Date Published: March 12, 2018
Publisher: John Wiley and Sons Inc.
Author(s): Yuchan Dong, Kulbir Kaur Ghuman, Radian Popescu, Paul N. Duchesne, Wenjie Zhou, Joel Y. Y. Loh, Abdinoor A. Jelle, Jia Jia, Di Wang, Xiaoke Mu, Christian Kübel, Lu Wang, Le He, Mireille Ghoussoub, Qiang Wang, Thomas E. Wood, Laura M. Reyes, Peng Zhang, Nazir P. Kherani, Chandra Veer Singh, Geoffrey A. Ozin.
Frustrated Lewis pairs (FLPs) created by sterically hindered Lewis acids and Lewis bases have shown their capacity for capturing and reacting with a variety of small molecules, including H2 and CO2, and thereby creating a new strategy for CO2 reduction. Here, the photocatalytic CO2 reduction behavior of defect‐laden indium oxide (In2O3−x(OH)y) is greatly enhanced through isomorphous substitution of In3+ with Bi3+, providing fundamental insights into the catalytically active surface FLPs (i.e., In—OH···In) and the experimentally observed “volcano” relationship between the CO production rate and Bi3+ substitution level. According to density functional theory calculations at the optimal Bi3+ substitution level, the 6s2 electron pair of Bi3+ hybridizes with the oxygen in the neighboring In—OH Lewis base site, leading to mildly increased Lewis basicity without influencing the Lewis acidity of the nearby In Lewis acid site. Meanwhile, Bi3+ can act as an extra acid site, serving to maximize the heterolytic splitting of reactant H2, and results in a more hydridic hydride for more efficient CO2 reduction. This study demonstrates that isomorphous substitution can effectively optimize the reactivity of surface catalytic active sites in addition to influencing optoelectronic properties, affording a better understanding of the photocatalytic CO2 reduction mechanism.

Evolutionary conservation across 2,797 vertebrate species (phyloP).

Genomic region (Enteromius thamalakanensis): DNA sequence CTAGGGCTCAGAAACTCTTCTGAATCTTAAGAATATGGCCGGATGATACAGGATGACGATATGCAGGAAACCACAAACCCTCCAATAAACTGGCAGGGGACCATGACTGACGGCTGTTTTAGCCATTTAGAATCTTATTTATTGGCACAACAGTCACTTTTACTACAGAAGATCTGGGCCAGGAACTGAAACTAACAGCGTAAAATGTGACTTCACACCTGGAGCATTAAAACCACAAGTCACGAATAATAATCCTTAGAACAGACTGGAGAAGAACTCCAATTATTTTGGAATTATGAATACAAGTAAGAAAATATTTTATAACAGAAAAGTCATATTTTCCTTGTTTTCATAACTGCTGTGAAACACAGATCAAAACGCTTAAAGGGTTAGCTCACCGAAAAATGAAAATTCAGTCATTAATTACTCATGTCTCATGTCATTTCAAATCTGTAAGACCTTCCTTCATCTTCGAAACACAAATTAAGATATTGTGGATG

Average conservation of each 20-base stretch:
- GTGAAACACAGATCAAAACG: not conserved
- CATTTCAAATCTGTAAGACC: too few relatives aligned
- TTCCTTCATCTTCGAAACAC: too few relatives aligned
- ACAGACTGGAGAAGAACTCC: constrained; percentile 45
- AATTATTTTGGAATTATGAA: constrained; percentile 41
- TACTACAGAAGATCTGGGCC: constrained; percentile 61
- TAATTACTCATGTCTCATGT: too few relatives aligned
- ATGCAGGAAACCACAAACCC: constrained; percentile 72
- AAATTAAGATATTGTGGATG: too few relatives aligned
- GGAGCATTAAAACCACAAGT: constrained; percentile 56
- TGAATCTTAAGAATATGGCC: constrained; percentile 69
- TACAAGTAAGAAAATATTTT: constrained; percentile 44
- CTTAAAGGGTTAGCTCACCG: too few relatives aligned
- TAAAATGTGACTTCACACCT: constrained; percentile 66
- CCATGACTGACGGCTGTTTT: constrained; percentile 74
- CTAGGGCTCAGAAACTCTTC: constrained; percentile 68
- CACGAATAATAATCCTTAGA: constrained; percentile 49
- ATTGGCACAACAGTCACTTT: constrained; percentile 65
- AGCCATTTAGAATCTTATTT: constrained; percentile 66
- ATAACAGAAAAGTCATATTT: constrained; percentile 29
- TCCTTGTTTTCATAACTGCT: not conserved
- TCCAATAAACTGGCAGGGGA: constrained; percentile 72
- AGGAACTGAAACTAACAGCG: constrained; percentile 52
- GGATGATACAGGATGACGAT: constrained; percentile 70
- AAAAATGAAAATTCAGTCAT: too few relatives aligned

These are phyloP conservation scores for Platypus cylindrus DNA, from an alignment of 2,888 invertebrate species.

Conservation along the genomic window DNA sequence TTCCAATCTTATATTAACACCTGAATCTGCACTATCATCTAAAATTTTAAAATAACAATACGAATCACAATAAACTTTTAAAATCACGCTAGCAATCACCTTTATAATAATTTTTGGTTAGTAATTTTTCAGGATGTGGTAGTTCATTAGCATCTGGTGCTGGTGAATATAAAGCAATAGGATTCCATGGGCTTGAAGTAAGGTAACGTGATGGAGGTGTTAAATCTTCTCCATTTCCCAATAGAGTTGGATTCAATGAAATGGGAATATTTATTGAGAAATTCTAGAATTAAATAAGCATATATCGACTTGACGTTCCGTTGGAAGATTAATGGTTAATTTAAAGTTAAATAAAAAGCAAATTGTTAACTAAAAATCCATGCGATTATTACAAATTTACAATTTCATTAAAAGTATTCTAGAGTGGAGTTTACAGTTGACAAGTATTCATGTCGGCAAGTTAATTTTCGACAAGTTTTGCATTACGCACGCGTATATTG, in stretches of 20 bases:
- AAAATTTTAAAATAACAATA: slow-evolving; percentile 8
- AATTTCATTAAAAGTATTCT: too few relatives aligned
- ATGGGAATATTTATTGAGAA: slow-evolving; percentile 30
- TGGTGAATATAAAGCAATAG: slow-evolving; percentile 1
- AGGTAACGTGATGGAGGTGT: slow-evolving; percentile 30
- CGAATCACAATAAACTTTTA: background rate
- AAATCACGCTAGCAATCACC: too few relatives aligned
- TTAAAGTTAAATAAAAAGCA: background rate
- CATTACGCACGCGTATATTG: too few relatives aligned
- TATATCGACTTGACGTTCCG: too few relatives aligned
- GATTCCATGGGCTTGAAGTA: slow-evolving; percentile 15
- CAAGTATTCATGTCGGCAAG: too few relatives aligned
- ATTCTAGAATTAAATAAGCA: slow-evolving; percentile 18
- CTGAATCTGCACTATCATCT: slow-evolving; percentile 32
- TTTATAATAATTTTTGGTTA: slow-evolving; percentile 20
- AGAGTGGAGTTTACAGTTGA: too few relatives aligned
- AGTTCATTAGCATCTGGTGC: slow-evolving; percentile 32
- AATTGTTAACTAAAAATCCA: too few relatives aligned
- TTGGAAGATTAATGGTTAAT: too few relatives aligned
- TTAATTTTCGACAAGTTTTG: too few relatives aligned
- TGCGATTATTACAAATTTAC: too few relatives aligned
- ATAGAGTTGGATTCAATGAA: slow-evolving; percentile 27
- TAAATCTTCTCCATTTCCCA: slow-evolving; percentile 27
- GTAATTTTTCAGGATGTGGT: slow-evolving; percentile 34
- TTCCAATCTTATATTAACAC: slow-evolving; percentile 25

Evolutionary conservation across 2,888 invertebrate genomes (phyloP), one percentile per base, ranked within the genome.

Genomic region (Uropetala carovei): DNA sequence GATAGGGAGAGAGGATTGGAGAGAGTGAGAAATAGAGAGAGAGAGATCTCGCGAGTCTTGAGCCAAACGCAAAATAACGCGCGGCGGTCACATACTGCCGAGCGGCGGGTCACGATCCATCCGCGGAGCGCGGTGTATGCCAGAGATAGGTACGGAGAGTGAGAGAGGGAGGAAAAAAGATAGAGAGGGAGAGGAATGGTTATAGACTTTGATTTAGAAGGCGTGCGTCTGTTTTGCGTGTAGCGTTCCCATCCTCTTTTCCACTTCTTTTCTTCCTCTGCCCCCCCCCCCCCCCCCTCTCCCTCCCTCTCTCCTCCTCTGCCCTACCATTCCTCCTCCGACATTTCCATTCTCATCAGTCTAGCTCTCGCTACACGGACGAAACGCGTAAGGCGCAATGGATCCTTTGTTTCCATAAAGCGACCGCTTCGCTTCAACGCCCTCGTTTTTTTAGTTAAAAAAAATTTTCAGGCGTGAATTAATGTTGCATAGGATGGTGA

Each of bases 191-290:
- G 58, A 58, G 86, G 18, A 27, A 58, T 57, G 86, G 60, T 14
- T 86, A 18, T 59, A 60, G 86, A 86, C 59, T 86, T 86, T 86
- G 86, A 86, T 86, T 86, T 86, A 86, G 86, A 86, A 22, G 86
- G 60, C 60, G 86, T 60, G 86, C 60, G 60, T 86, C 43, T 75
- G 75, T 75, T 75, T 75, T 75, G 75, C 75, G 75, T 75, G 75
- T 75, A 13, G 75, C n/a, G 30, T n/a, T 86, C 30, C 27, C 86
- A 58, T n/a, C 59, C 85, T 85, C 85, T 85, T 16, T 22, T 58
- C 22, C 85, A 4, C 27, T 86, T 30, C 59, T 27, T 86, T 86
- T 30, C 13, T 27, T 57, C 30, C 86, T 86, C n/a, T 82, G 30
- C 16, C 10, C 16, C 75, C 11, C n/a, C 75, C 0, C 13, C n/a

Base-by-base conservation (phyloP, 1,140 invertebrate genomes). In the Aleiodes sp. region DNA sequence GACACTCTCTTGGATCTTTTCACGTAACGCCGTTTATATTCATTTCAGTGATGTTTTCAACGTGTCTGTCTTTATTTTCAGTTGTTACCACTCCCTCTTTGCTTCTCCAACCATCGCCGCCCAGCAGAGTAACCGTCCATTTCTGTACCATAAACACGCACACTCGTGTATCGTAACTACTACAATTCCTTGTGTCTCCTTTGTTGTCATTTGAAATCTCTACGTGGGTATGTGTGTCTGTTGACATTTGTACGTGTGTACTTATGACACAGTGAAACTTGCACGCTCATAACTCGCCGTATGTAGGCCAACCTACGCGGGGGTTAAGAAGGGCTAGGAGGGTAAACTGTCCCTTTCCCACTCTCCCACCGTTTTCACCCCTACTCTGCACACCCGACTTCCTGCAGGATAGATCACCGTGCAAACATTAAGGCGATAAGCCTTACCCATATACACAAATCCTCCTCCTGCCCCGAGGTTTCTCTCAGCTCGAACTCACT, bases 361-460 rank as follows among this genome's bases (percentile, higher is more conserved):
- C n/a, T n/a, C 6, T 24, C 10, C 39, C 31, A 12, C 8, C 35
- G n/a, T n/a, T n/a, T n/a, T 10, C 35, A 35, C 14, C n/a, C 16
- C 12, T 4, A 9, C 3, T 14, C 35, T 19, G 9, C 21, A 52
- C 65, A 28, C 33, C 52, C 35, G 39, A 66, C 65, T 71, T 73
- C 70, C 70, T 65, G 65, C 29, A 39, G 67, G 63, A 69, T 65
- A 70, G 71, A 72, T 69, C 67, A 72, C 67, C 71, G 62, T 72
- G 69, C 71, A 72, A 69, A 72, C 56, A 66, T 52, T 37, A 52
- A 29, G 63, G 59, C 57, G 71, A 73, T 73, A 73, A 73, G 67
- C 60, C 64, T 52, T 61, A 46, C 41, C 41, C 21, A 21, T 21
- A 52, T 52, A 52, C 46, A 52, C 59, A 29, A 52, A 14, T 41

Photocatalytic reduction of carbon dioxide (CO2) has been explored for many years as an attractive strategy for reducing CO2 emissions while producing renewable fuels and chemicals.1, 2, 3 Oxide semiconductors are widely used as CO2 reduction photocatalysts due to their light‐harvesting property, high stability, and low cost.4, 5, 6, 7 However, due to the high thermodynamic stability of CO2 and the limitations of intrinsic semiconductor photocatalysts, such as poor charge separation and weak interaction with reactants, intensive efforts have been made to improve these oxide semiconductor photocatalysts via doping.8, 9 For instance, in fluorinated anatase TiO2 nanosheets prepared via substitution of surface hydroxyl groups with fluoride anions, surface fluorination promoted the formation of Ti3+ defects that helped extend the lifetime of photogenerated electrons and holes, and facilitated the reduction of CO2 to CO2−.10 In another study, copper‐loaded TiO2 catalysts prepared via a sol‐gel method showed a great increase in methanol production rate relative to nondoped TiO2. In this case, Cu+ also inhibits the recombination of photoexcited charge carriers without affecting electron mobility.11 Despite the large number of doped oxide semiconductor photocatalyst studies, the focus has been mostly on photoelectrochemical CO2 reduction, and explanations for the improved catalytic activity are still mainly limited to optoelectronic properties such as bandgap, light absorption efficiency, charge carrier lifetimes, and electron mobility.12, 13, 14, 15 However, like other catalytic reactions, the efficiency of photocatalytic CO2 reduction relies heavily on the nature of catalytic sites at the photocatalyst surface, where the adsorption, activation, and reaction of gaseous reactants, and desorption of products, occur.16, 17, 18, 19, 20 Thus, it is important to examine how doping affects the surface chemistry and catalytic process in order to rationally design catalytic materials capable of replacing nonrenewable fossil fuels with renewable synthetic fuels through photocatalytic CO2 reduction.